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When to have a baby in law school

SarahFolioSarahFolio Yearly Member
edited May 2022 in Off-topic 10 karma

I am 28 years old and a full time nurse. I plan to only apply to part time night programs for law school for fall of 2023. My plan right now is to try and have a baby before I start year 1. I am aware it can take a long time to get pregnant but ideally the baby would be anywhere from 8 to 3 months old before classes start. I would be able to take advantage of my maternity leave with my current job and my phenomenal health insurance. While in school I would hire a babysitter 4-5 hours a day so I can exclusively study but the baby wouldn't have to leave the house and go to daycare. I would be home for emergencies just studying in my office. My goals for doing this would be to be able to have a child almost in school by the time I am an associate (Part time programs take 4 years). I would not have to worry about infant care and being a brand new attorney with demanding partners/clients ect and working a grueling day time schedule.

My other options are pushing back my pregnancy after year one and having a baby in the summer hopefully in-between semesters. The downside is not having maternity leave or dual insurances.

Has anyone on this forum had a baby prior to year 1 and had success pairing this with a part time program? Or is this absolutely insane even with a part time night program?

I should also mention I have a super supportive husband who works a very reliable 8-4 job who would be the primary caregiver while I am in class in the evening.


  • SjcazaresSjcazares Core Member
    6 karma

    I have an 18-month-old and I'm applying to part-time programs to start this fall. I made sure to look at programs that offered some remote learning to avoid spending so much time away from home. I also work full-time and don't plan on cutting back hours. I would caution that having a newborn is rough. You won't get a ton of sleep, and I couldn't imagine having a newborn while in school.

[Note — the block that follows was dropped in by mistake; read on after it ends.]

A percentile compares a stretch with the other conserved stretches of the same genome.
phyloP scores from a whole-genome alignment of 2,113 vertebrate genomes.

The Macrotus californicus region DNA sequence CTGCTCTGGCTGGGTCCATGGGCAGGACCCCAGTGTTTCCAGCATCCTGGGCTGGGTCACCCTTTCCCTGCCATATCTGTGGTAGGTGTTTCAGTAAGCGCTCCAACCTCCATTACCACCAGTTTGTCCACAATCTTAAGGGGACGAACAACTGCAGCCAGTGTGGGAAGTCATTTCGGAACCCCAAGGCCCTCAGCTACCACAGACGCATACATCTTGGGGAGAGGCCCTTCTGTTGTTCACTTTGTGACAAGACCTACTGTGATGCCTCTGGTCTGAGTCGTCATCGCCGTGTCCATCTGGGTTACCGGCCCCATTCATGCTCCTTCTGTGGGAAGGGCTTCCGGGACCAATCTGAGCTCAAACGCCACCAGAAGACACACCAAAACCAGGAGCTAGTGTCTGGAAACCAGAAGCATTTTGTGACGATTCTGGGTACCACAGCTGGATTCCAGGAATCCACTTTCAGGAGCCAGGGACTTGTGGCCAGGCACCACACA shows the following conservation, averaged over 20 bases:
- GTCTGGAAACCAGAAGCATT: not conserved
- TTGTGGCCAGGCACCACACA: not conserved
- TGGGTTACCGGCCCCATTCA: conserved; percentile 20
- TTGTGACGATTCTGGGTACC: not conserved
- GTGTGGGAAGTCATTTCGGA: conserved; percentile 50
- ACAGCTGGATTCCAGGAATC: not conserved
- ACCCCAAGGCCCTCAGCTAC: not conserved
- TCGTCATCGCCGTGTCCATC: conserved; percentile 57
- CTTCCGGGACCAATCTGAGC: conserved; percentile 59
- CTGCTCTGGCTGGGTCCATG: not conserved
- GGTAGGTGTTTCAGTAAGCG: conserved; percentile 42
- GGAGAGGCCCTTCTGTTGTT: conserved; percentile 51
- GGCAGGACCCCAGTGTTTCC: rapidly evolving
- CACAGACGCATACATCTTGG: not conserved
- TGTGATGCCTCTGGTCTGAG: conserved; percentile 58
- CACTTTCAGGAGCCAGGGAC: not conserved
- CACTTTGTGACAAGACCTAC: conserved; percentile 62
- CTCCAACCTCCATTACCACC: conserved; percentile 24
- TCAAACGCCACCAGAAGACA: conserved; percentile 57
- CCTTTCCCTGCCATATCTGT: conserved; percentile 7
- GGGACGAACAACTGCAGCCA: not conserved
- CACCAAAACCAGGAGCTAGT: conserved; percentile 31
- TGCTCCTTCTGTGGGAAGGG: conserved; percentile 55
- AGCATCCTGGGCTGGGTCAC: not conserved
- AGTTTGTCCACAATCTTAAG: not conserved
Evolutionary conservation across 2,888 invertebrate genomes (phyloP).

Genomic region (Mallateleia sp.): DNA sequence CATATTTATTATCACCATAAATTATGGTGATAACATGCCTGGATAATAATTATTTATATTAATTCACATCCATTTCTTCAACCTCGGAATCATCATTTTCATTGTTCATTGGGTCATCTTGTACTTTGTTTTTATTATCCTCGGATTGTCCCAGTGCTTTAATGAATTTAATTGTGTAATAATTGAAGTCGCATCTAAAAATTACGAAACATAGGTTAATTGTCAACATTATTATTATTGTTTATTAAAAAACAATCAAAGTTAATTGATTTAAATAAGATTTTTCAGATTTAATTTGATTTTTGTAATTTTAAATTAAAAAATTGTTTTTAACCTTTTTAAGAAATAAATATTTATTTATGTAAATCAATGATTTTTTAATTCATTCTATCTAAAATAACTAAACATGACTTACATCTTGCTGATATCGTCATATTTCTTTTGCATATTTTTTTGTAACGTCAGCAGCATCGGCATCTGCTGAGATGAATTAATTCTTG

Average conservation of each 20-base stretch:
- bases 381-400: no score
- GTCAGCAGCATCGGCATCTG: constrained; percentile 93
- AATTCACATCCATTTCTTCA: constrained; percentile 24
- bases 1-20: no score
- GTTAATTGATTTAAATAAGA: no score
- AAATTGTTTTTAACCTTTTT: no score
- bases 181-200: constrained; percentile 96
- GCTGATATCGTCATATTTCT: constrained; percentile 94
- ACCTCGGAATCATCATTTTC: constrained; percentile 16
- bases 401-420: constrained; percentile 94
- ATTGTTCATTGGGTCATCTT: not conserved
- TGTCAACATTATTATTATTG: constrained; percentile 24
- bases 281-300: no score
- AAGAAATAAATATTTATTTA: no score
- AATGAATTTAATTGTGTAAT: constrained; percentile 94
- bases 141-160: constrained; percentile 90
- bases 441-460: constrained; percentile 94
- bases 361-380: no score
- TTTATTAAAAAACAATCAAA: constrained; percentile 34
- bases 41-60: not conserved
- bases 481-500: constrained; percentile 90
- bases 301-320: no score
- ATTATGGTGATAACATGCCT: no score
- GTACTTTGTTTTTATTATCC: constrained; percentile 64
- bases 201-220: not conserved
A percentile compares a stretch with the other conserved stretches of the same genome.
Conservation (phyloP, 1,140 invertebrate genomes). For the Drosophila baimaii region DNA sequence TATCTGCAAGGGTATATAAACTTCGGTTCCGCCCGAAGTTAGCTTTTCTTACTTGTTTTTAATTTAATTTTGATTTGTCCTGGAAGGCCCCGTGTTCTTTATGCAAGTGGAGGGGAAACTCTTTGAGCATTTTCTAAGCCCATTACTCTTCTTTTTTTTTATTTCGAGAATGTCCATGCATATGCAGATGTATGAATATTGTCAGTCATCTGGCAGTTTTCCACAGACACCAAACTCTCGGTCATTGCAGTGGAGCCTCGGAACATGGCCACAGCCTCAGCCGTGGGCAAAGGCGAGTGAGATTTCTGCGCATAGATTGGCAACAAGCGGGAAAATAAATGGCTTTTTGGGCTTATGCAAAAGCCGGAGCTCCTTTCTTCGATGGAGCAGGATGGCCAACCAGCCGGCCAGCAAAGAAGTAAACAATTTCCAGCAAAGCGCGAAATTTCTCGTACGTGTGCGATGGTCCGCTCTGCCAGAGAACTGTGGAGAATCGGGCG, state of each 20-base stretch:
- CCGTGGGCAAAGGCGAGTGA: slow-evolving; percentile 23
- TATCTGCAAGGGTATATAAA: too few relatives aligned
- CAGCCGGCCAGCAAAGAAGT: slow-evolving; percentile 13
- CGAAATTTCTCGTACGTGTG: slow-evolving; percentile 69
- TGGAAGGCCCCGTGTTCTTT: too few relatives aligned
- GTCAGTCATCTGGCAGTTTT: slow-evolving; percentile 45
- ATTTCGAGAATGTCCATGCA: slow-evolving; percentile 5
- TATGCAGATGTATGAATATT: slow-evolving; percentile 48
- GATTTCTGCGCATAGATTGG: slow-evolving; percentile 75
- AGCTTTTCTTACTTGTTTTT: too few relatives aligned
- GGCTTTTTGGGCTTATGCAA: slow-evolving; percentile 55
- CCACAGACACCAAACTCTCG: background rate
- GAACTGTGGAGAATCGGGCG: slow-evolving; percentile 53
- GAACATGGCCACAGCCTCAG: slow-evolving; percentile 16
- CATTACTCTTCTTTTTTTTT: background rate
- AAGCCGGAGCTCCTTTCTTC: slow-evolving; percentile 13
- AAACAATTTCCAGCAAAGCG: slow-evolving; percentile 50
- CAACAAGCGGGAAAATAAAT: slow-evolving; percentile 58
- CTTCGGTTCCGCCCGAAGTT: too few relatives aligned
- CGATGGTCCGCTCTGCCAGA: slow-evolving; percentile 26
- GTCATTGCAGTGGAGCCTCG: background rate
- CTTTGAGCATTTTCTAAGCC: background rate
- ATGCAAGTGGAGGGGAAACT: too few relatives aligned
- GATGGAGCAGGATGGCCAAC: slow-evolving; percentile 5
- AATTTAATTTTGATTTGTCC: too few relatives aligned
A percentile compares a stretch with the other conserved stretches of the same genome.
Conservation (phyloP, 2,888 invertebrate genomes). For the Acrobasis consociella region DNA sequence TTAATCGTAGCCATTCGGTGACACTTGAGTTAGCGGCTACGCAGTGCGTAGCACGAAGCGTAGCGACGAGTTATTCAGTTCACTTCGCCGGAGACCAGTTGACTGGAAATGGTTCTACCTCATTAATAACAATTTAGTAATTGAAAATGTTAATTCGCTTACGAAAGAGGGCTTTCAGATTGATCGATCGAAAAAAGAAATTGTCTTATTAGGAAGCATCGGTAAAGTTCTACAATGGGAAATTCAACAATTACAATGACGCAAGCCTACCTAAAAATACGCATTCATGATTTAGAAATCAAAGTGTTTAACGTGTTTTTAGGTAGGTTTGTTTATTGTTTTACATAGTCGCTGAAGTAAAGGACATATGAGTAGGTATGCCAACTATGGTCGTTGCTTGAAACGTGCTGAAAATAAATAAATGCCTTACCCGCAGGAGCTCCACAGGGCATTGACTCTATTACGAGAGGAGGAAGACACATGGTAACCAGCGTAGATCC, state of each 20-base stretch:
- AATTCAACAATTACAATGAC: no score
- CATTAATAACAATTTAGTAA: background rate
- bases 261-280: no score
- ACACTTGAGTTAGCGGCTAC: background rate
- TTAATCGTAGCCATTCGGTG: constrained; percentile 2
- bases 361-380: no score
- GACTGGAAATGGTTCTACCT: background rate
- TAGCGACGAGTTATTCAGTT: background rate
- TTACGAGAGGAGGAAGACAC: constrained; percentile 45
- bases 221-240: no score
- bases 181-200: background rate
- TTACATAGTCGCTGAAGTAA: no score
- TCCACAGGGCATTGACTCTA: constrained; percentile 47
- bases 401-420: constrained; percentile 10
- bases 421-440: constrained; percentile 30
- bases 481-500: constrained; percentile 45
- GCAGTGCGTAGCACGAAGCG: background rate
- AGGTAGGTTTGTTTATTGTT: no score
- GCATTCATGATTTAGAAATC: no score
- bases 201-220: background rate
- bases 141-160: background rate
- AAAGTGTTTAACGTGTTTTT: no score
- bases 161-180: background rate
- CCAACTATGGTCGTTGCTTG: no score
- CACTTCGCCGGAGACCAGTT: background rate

The one thing I noticed with part-time programs is that they really vary considerably from school-to-school. Some only require one night on campus and have a lot of people working part-time, while others say that they expect you to cut your hours and require a large on-campus commitment. I would spend time upfront seeing what schools you want to apply for and what time of commitment they require.

    One other thing to keep in mind is that newer babies require more doctor visits and have more limited diets. If you wait until your baby is almost one your husband will probably have a little easier of a time since he can give the baby formula or regular food. My wife didn't breast feed, but it was easier as our baby got older since he had more food options.

    Also, as you mentioned, it's really hard to time having a baby. It took my wife a few months to get pregnant. She also gave birth to our son 3 weeks early. Keep in mind that you'll end up having a lot of doctor's appointments as you get closer to the birth.

    Hope I didn't rant too much. Feel free to let me know if you have any questions I can help with.

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